Holy mischief

September 4th, 2019

Angela Davis told a story from her childhood, about how she and her friends would dare each other to run across the street to homes on the segregated white side of Birmingham, ring doorbells, and run away. She knew it was illegal, she said, but “one thing I learned about growing up in Birmingham… resistance could be fun!” There is joy in ringing the doorbell and running away when racism forbids you to even be on that side of the street.

But to fully appreciate that story, you need to understand the background against which it was told. She was speaking to huge crowd in Birmingham earlier this year. She had been publicly snubbed several weeks before, when the Birmingham Civil Rights Institute offered, then rescinded, the Fred Shuttlesworth Human Rights Award. The reason given for rescinding the award was her support for the BDS (Boycott, Divest, Sanction) movement to support Palestine’s grievances against Israel. One letter written to the Board of Directors also said she should not receive the award because of her support for “socialism.” In response, a group of local black activists quickly formed a committee to honor her and brought her to the city anyway, where she was celebrated as a hometown hero.

The award has since been re-offered and accepted.

The event itself was an act of resistance—moving outside the official channels of power to proclaim a different message. It relativized the symbolic meaning of the award and demonstrated the same kind of grassroots prophetic leadership she has taught.

Her words, and the event itself, illustrated what it means to work for justice: you will be honored, and you will be vilified. Those who are firmly committed to the status quo will do what they can to discredit you, especially if they can divide oppressed communities against each other. But prophetic leadership arises from the grassroots, often outside the official channels of power.

And when it does, it’s incredibly fun.

There's a phrase that describes ringing the doorbell and running away: Holy Mischief. I believe Holy Mischief is part of the image of God. We are made like our Maker to enjoy breaking corrupt rules.

When authoritarian theology speaks of sin, the metaphor it uses most often is “rebellion against God." This is not by accident: Use the metaphor of rebellion often enough, and people will begin to think rebellion itself is sinful. It was the metaphor most enjoyed by slave-owning preachers. It was reflected in the shaming open letter that eight white clergymen wrote in Birmingham, prompting Dr. King to respond with his Letter From a Birmingham Jail. It is the same metaphor most used today by those who support mass incarceration and voter disenfranchisement, who tell Christians to keep away from justice-oriented matters and confine their faith to the spiritual realm. The Good News, they say, is about what happens after you die, not about conditions of life here on this earth.

But rebellion is not sin when the rulers are corrupt, when oppression is legitimized through law, and when policy is weaponized against those at the margins. Rebellion is exactly what Jesus means when he says, "Take up your cross and follow me" instead of "take up your sword.” It’s a call to do the kinds of things that will make rulers see you as a rebel, an enemy of the state. This is why so many white evangelical men these days are trying to tarnish the phrase "social justice" and double down on describing sin as "rebellion": because the gods of Empire are uncomfortable with rebellion. It's why they are afraid of Holy Mischief and why they denigrate protest. It's why those with no skin in the game chastise peace-makers and justice-seekers as being unloving toward oppressors and tyrants, why they whitewash the legacy and teaching of Jesus, as if he came to proclaim a day of niceness instead of justice.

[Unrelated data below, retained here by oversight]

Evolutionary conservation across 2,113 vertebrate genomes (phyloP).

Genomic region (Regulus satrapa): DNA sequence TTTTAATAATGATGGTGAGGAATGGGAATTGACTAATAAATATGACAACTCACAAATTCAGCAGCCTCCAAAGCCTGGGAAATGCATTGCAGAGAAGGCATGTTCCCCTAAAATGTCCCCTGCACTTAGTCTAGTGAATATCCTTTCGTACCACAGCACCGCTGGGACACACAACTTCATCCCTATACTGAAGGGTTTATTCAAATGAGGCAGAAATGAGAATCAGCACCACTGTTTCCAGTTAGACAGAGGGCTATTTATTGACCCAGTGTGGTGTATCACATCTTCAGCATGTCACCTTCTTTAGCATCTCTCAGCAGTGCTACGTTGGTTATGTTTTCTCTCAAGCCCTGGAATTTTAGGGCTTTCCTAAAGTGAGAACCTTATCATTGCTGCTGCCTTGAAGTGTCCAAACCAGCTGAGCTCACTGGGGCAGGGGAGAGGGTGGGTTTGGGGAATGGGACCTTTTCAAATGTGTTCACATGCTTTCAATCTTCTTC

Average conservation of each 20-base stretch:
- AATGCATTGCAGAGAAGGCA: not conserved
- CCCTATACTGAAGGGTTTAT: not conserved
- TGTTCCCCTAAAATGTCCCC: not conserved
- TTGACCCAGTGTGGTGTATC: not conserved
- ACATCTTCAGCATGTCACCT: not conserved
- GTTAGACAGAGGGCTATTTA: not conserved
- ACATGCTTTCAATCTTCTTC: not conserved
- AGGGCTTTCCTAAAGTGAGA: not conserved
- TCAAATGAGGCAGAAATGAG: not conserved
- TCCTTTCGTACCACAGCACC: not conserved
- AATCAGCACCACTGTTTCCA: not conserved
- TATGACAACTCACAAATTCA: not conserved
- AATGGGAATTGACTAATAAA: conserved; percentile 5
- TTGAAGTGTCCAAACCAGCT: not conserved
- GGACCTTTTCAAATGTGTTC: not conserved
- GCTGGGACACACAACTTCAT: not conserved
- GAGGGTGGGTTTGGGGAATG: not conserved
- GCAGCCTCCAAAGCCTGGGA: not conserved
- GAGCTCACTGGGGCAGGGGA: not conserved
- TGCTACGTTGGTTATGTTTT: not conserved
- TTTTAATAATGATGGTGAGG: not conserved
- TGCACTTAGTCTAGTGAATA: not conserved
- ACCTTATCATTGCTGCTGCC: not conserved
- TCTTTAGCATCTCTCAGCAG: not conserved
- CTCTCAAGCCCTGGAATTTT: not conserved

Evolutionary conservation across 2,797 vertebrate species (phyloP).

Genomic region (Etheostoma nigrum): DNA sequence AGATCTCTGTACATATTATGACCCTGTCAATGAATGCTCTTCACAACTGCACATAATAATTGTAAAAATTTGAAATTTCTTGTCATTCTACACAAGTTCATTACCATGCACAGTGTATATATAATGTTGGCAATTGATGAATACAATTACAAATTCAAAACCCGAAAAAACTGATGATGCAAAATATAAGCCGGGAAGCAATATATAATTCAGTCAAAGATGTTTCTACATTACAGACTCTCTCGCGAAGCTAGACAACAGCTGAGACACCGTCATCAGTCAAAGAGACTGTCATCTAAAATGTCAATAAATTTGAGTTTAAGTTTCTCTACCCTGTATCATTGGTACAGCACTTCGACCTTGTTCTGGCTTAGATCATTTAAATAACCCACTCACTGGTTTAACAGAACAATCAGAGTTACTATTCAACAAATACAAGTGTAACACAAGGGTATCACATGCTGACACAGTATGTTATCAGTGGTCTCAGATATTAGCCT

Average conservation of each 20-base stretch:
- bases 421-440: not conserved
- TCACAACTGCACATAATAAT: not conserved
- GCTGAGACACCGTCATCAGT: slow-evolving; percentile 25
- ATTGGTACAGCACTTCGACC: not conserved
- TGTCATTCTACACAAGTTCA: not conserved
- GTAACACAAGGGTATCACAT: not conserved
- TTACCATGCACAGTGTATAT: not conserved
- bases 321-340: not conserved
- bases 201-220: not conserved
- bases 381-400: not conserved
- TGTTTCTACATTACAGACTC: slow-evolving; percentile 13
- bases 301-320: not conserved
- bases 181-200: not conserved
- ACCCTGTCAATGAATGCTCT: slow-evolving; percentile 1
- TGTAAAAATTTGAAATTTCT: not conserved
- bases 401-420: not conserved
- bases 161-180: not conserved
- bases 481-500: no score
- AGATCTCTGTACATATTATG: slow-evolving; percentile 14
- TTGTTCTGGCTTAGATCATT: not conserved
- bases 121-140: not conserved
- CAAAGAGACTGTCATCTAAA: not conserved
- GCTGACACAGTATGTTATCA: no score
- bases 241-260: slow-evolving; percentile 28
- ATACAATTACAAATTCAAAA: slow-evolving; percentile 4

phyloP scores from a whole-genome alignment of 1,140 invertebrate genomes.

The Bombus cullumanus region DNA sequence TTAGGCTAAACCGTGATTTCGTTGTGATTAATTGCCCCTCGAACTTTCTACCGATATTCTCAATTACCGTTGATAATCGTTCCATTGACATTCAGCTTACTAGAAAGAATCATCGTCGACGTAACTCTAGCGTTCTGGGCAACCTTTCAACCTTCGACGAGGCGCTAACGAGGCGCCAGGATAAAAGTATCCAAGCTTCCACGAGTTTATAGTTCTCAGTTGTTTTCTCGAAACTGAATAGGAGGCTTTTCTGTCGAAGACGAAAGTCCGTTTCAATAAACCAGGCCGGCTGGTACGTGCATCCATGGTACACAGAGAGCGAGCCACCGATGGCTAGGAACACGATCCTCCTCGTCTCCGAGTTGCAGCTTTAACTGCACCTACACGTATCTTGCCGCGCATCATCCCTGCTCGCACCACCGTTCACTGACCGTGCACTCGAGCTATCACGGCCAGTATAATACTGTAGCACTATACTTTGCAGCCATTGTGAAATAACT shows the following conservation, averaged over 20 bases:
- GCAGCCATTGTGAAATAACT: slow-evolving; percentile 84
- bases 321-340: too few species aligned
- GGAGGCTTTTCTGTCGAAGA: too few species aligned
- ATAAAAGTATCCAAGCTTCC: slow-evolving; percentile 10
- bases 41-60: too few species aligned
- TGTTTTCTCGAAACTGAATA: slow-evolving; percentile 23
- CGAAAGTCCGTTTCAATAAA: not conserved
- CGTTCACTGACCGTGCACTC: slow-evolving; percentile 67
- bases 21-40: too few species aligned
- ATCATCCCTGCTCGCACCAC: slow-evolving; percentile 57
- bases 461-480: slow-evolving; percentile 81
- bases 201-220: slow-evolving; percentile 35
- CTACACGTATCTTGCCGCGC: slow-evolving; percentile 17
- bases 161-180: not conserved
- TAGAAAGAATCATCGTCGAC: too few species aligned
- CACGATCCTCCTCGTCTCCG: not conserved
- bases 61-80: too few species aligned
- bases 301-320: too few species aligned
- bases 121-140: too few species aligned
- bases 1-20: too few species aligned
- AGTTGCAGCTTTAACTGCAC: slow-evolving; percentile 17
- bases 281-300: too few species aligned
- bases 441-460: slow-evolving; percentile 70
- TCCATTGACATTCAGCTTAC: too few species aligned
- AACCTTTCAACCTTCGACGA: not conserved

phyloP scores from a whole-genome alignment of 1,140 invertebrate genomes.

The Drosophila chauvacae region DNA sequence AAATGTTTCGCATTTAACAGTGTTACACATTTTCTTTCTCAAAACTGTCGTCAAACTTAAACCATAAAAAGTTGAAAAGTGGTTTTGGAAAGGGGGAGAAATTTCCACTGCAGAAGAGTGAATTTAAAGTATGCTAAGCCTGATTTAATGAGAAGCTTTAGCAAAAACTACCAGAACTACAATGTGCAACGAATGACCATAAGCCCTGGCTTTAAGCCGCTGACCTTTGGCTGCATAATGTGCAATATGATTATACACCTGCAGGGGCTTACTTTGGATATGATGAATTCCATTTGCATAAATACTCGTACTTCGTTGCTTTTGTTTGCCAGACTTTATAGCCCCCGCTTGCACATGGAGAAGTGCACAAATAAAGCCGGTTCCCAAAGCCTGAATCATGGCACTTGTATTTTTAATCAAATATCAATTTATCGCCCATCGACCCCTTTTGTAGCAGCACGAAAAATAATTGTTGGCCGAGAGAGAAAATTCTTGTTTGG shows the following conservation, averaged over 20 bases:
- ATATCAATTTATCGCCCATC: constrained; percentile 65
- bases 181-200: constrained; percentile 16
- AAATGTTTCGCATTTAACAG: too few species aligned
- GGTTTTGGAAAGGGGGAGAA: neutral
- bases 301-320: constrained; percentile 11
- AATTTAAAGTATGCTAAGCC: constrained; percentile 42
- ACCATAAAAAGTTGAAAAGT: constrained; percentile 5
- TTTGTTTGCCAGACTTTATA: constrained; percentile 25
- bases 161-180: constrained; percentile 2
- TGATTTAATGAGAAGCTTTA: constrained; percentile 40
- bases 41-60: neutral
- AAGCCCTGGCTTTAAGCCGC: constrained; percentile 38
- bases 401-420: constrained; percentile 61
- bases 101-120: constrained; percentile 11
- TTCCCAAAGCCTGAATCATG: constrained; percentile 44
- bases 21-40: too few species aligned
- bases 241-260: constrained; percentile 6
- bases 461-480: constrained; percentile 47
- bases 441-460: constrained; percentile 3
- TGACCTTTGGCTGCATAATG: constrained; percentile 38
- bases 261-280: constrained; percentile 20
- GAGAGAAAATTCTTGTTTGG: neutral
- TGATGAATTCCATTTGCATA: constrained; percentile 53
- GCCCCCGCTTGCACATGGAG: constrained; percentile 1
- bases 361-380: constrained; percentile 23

In contrast, the followers of Jesus marched into the city on Palm Sunday, shouting and singing over the objections of the religious leaders. This is the joy of Holy Mischief. It's why even if you arrest the leaders, even if you silence the chanting and singing, the rocks themselves will shout. In the words of #blacklivesmatter organizers, "We are not leaderless, we're leader-full."

Often justice work takes on a grim fatalism and a cynical gallows humor — which can certainly be appropriate for carrying a cross. It can be wearying listening to the taunts of Goliath and pleading with God day after day, "Why do the wicked prosper?" I see so many passionate people turn bitter and burn out. It's a natural consequence of loving deeply and being disappointed often.

But there is also joy in loosing that rock from the sling, whether or not the giant falls the first time. There is glee in knocking over the altars of Baal and Molech where our politicians sacrifice children to the gods of weapon-makers and prison profiteers. There is laughter in mocking the wicked kings and queens who pretend to be gods. And there is family in being a community of prophetic witness that knows our lineage and ancestry, when we can "rejoice and be glad, for in the same way they persecuted the prophets who came before."

And so, dear reader, you are not alone if you are a Holy Mischief-maker. There is a great cloud of witnesses in whose lineage you stand.

It's okay to be weary and feel overwhelmed, but feel affirmed if you find joy in Holy Mischief. Ain't no shame in praising God when God pulls the mighty down from their thrones, fills the hungry with good things, and sends the rich away empty. It has happened. It will happen.

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